- October 25th, 2012
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I have heard about the power of smoke on seed germination, such as after a forest fire, about 15 years ago… seeds that need to be scarified to sprout may be given a softer treatment: smoking, or smudging, and the result is the same. Is it just the fire, the smoke, the combination of fire and smoke that bring the seeds to life after a bush fire? Sometimes it appears that smoke can be a substitute treatment for a harsher germination promoter like fire.
I kept this interest alive and let it stay in my consciousness until this year when I got introduced to a liquid that is smokey… some call it smoke-water. The product can greatly stimulate plant growth, among others. Here is a good link to the smoke-germination subject: https://anpsa.org.au/seed.html An extract follows:
Research in South Africa and Western Australia has shown that smoke is a critical factor for promoting germination of seeds in areas subject to bushfires. The following articles outline some of the general principles involved:
- Review of the Promotive Effects of Smoke on Seed Dormancy
- Smoke Germination of Australian Plants; T Vigilante et al. RIRDC; Publication no: 98-108
- Smoke Stimulates the Germination of Many Western Australian Plants
On a large scale, an apparatus like that below can be used to apply smoke to batches of seed. However, this is not particularly practical for the average home propagator.
Diagram from Rural Industries Research and Development Corporation Short Report No.48
One practical method of applying smoke treatment is the use of smoked water as a pre-treatment where seed is soaked for 12 hours in a 9:1 water:smoke-water solution. Smoke water can be produced by bubbling smoke through a container of water for about 60 minutes after which the solution is frozen until needed. However, even this is a bit messy…”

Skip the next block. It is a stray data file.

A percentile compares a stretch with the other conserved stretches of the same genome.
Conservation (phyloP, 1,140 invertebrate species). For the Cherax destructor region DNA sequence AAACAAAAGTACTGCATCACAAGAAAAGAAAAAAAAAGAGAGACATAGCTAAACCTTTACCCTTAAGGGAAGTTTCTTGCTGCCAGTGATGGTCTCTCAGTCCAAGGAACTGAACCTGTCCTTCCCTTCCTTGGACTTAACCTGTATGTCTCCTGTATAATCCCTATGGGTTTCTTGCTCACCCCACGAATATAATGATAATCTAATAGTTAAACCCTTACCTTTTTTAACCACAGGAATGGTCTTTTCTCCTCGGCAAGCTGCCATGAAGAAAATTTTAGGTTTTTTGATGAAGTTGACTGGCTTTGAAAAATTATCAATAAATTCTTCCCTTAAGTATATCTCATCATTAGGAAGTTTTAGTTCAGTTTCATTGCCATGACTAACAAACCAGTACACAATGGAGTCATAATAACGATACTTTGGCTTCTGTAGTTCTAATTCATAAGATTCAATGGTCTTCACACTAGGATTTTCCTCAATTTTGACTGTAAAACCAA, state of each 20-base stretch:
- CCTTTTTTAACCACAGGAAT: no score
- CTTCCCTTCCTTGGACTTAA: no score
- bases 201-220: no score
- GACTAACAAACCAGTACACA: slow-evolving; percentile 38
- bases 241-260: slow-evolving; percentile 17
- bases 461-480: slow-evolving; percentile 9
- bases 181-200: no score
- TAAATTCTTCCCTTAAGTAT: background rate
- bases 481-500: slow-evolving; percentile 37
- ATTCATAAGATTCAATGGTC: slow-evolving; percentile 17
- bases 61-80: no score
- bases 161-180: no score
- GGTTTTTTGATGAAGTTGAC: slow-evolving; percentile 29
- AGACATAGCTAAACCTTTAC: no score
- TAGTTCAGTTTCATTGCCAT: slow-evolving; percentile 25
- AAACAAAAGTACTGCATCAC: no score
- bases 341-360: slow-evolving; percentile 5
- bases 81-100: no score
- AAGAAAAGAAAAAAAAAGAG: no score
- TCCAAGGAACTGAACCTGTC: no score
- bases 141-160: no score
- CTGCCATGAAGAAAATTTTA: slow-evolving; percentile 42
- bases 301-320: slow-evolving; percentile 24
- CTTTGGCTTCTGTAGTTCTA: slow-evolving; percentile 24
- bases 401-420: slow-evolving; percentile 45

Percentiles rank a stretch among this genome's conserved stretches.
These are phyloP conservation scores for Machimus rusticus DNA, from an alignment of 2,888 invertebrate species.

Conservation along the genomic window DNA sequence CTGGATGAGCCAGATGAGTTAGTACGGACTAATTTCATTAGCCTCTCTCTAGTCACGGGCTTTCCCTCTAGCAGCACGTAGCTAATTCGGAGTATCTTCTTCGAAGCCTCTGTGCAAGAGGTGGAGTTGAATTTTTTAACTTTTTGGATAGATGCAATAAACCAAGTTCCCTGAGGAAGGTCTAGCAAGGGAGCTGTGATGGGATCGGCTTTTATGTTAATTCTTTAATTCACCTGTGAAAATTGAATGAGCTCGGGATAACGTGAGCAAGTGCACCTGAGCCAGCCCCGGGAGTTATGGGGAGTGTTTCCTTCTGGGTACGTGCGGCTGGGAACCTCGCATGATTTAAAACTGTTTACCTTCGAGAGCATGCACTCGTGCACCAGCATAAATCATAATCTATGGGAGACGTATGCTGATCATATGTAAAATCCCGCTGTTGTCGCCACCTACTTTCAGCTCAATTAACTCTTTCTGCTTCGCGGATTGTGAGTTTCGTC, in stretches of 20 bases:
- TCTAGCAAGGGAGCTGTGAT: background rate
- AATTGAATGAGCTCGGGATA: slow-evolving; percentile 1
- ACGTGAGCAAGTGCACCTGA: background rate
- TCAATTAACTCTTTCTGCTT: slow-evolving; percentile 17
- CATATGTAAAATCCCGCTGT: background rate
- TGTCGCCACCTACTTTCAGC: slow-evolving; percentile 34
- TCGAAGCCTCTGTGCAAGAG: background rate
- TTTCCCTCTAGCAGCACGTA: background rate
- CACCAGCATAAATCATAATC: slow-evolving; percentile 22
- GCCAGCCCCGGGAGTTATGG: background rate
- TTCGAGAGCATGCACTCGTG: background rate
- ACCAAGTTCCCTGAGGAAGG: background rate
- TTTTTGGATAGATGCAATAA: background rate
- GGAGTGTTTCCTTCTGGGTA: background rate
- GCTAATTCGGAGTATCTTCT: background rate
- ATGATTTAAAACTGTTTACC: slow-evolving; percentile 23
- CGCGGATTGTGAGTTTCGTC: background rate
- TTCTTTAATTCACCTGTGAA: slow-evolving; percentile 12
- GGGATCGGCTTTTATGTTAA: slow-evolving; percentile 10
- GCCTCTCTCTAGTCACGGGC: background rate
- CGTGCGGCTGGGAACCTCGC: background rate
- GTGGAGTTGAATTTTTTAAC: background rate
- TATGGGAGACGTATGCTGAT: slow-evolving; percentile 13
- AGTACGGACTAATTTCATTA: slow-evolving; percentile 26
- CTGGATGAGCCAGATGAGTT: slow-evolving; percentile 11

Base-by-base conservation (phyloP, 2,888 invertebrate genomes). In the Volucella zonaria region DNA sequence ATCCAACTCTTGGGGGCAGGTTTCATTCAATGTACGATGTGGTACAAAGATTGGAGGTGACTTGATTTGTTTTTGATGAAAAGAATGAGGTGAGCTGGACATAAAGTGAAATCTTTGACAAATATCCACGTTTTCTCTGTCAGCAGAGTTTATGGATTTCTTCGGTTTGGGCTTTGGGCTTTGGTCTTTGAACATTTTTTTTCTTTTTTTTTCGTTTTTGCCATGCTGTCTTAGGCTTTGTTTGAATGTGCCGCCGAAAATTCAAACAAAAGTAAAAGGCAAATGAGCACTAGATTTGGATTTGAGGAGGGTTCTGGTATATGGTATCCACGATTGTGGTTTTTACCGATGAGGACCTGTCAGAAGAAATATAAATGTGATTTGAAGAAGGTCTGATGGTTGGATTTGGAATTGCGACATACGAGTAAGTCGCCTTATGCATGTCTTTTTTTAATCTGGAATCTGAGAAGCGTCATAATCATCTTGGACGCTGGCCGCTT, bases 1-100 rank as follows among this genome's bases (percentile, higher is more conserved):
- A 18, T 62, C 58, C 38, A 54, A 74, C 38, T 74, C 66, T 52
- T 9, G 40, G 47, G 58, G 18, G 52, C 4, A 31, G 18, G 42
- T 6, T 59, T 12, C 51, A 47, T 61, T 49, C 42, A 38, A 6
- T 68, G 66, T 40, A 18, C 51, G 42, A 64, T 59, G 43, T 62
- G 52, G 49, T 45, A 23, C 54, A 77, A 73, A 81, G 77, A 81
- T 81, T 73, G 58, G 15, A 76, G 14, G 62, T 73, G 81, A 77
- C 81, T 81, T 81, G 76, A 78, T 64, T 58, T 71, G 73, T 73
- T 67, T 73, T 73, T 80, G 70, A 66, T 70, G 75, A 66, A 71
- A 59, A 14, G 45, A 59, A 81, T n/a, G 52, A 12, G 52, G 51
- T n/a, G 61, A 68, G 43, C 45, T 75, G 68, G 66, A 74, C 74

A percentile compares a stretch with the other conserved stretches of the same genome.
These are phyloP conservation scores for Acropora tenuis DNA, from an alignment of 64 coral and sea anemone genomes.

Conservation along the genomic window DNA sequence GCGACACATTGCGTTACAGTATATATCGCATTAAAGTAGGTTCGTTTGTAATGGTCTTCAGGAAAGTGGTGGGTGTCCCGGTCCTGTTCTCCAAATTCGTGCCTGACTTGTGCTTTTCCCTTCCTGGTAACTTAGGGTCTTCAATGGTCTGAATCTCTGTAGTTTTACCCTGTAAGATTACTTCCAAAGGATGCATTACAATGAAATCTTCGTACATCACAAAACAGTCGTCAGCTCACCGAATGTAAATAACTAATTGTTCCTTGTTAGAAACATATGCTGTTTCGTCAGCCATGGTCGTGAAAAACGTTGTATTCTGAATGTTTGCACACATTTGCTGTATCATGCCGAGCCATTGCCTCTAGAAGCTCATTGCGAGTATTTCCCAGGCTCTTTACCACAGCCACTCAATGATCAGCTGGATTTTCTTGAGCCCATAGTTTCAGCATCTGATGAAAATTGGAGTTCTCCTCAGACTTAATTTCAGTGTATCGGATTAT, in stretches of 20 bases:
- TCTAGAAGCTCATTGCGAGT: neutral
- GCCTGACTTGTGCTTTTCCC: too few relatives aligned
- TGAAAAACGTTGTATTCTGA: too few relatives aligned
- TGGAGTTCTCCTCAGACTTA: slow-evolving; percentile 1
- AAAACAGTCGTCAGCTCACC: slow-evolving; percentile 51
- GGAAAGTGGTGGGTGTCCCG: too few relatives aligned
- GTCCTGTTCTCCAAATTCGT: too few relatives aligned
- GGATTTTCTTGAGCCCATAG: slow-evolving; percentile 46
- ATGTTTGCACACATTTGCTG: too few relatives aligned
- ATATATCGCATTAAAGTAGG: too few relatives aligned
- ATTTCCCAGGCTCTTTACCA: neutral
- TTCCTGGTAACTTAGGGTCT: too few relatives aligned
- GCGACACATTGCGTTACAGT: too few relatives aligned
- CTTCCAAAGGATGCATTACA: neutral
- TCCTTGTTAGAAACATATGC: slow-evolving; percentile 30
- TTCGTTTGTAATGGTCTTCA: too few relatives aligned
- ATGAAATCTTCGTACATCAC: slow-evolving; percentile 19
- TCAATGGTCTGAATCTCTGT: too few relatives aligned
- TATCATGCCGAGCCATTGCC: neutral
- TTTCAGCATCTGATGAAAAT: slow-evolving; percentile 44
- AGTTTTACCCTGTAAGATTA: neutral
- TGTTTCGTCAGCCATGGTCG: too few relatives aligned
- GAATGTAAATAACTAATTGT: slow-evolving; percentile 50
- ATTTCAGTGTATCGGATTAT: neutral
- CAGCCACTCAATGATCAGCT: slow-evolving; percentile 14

So, what is in the smoke? Some 10 years ago, a friend told me that she had all sorts of health problems as a young child, including having a congenital cyst or growth on top of her head. The local healer included a daily exposure to smoke and this lasted for weeks. Of course this is something that is usually done along with other treatments. But the use of smoke has been a phenomenon especially among indigenous cultures, from food to agriculture, from worship to healing, especially for cleansing of energies. “Luop”, “palina” are among practices still being done by local folks to reverse negative situations and to remove negative energies or factors. Rituals in religious practices also use smoke through incense, herbals and others.
Some Science on Smoke
Recently there was an article written about smoke in relation to seed germination: https://news.discovery.com/earth/plants-smoke-growth-fire.html : SMOKE’S PLANT-BOOSTING POWERS FOUND. The gist is this: Scientists are zeroing in on the molecules in smoke that help plants grow. Here is another one… https://www.redandblack.com/news/prof-researches-plant-growth-caused-by-smoke/article_3f257560-8f1f-5a58-ab88-67301c812fa2.html : Prof. researches plant growth caused by smoke.
And another: https://articles.latimes.com/2010/mar/30/science/la-sci-smoke30-2010mar30 which says… Smoke linked to stronger, thicker plant growth… Researchers find that chemicals in smoke called karrikins trigger plant genes associated with light sensitivity. The findings could have implications for commercial farming and fire recovery.
Indeed one can see more articles written (popular or scientific) on the subject in the internet. Visit the following for more:
https://www.sciencedirect.com/science/article/pii/S0168945209001824 Karrikins: A new family of plant growth regulators in smoke
https://www.sciencemag.org/content/305/5686/977.short A Compound from Smoke That Promotes Seed Germination